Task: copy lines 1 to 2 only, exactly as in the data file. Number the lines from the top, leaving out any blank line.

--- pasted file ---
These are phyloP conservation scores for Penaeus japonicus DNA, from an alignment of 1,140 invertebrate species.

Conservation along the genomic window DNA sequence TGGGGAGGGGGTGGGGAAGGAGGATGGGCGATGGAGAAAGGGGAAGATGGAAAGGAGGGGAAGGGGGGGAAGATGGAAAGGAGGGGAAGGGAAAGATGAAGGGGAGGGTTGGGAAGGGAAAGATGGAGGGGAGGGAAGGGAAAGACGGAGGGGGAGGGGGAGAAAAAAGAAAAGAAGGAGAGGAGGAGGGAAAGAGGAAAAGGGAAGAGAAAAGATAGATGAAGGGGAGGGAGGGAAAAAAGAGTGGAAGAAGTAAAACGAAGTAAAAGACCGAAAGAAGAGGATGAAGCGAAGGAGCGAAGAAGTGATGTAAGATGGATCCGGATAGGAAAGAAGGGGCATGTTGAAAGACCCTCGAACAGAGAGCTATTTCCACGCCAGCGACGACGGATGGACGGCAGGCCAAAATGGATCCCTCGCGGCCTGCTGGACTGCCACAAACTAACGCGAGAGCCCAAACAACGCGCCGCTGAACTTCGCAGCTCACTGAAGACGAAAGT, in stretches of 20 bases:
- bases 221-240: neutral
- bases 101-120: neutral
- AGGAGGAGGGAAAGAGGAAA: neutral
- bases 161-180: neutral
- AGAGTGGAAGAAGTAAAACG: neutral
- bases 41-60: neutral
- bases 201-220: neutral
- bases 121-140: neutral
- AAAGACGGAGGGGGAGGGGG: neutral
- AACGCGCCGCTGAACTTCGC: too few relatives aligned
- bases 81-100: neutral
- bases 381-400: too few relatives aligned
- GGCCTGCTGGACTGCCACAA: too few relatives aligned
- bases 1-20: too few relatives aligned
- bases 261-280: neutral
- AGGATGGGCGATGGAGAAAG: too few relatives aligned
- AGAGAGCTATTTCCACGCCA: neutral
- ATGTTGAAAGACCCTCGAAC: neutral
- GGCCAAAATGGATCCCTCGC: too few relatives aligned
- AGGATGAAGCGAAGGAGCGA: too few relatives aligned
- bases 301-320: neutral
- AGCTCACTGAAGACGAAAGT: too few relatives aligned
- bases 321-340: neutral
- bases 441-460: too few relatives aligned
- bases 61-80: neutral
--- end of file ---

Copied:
These are phyloP conservation scores for Penaeus japonicus DNA, from an alignment of 1,140 invertebrate species.

Conservation along the genomic window DNA sequence TGGGGAGGGGGTGGGGAAGGAGGATGGGCGATGGAGAAAGGGGAAGATGGAAAGGAGGGGAAGGGGGGGAAGATGGAAAGGAGGGGAAGGGAAAGATGAAGGGGAGGGTTGGGAAGGGAAAGATGGAGGGGAGGGAAGGGAAAGACGGAGGGGGAGGGGGAGAAAAAAGAAAAGAAGGAGAGGAGGAGGGAAAGAGGAAAAGGGAAGAGAAAAGATAGATGAAGGGGAGGGAGGGAAAAAAGAGTGGAAGAAGTAAAACGAAGTAAAAGACCGAAAGAAGAGGATGAAGCGAAGGAGCGAAGAAGTGATGTAAGATGGATCCGGATAGGAAAGAAGGGGCATGTTGAAAGACCCTCGAACAGAGAGCTATTTCCACGCCAGCGACGACGGATGGACGGCAGGCCAAAATGGATCCCTCGCGGCCTGCTGGACTGCCACAAACTAACGCGAGAGCCCAAACAACGCGCCGCTGAACTTCGCAGCTCACTGAAGACGAAAGT, in stretches of 20 bases: